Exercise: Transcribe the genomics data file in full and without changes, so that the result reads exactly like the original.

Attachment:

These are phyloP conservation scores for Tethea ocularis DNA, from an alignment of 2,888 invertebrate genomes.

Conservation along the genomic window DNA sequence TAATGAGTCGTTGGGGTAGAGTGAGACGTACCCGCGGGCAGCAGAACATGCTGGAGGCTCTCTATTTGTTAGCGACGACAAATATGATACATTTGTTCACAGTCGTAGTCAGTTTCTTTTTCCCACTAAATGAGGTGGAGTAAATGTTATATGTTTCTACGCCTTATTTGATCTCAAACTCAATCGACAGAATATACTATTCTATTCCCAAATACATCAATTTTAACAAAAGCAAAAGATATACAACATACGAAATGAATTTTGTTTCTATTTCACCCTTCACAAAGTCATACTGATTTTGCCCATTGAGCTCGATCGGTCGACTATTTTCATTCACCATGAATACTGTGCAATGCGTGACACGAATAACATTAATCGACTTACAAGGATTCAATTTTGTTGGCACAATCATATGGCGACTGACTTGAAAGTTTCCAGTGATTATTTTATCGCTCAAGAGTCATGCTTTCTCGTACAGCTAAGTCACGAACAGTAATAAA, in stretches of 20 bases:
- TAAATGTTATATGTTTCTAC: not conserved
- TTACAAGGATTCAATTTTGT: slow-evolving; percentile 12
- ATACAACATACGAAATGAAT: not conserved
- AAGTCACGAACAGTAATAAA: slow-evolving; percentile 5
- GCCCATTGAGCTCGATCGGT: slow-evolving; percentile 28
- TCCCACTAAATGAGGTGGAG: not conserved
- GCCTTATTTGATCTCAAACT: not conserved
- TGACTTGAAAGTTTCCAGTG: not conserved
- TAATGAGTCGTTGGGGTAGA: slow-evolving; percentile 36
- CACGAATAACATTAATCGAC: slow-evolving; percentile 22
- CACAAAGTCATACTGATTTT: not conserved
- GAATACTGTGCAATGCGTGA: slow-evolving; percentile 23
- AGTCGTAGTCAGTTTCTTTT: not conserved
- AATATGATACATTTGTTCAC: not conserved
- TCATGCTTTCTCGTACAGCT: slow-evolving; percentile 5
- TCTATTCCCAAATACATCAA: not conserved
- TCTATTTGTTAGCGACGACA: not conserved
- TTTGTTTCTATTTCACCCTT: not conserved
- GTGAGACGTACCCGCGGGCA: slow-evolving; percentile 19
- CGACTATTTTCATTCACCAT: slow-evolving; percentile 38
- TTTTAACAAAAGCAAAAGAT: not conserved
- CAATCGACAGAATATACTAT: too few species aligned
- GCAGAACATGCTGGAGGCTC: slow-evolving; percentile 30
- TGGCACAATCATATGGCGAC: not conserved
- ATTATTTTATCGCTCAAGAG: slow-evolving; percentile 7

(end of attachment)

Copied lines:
These are phyloP conservation scores for Tethea ocularis DNA, from an alignment of 2,888 invertebrate genomes.

Conservation along the genomic window DNA sequence TAATGAGTCGTTGGGGTAGAGTGAGACGTACCCGCGGGCAGCAGAACATGCTGGAGGCTCTCTATTTGTTAGCGACGACAAATATGATACATTTGTTCACAGTCGTAGTCAGTTTCTTTTTCCCACTAAATGAGGTGGAGTAAATGTTATATGTTTCTACGCCTTATTTGATCTCAAACTCAATCGACAGAATATACTATTCTATTCCCAAATACATCAATTTTAACAAAAGCAAAAGATATACAACATACGAAATGAATTTTGTTTCTATTTCACCCTTCACAAAGTCATACTGATTTTGCCCATTGAGCTCGATCGGTCGACTATTTTCATTCACCATGAATACTGTGCAATGCGTGACACGAATAACATTAATCGACTTACAAGGATTCAATTTTGTTGGCACAATCATATGGCGACTGACTTGAAAGTTTCCAGTGATTATTTTATCGCTCAAGAGTCATGCTTTCTCGTACAGCTAAGTCACGAACAGTAATAAA, in stretches of 20 bases:
- TAAATGTTATATGTTTCTAC: not conserved
- TTACAAGGATTCAATTTTGT: slow-evolving; percentile 12
- ATACAACATACGAAATGAAT: not conserved
- AAGTCACGAACAGTAATAAA: slow-evolving; percentile 5
- GCCCATTGAGCTCGATCGGT: slow-evolving; percentile 28
- TCCCACTAAATGAGGTGGAG: not conserved
- GCCTTATTTGATCTCAAACT: not conserved
- TGACTTGAAAGTTTCCAGTG: not conserved
- TAATGAGTCGTTGGGGTAGA: slow-evolving; percentile 36
- CACGAATAACATTAATCGAC: slow-evolving; percentile 22
- CACAAAGTCATACTGATTTT: not conserved
- GAATACTGTGCAATGCGTGA: slow-evolving; percentile 23
- AGTCGTAGTCAGTTTCTTTT: not conserved
- AATATGATACATTTGTTCAC: not conserved
- TCATGCTTTCTCGTACAGCT: slow-evolving; percentile 5
- TCTATTCCCAAATACATCAA: not conserved
- TCTATTTGTTAGCGACGACA: not conserved
- TTTGTTTCTATTTCACCCTT: not conserved
- GTGAGACGTACCCGCGGGCA: slow-evolving; percentile 19
- CGACTATTTTCATTCACCAT: slow-evolving; percentile 38
- TTTTAACAAAAGCAAAAGAT: not conserved
- CAATCGACAGAATATACTAT: too few species aligned
- GCAGAACATGCTGGAGGCTC: slow-evolving; percentile 30
- TGGCACAATCATATGGCGAC: not conserved
- ATTATTTTATCGCTCAAGAG: slow-evolving; percentile 7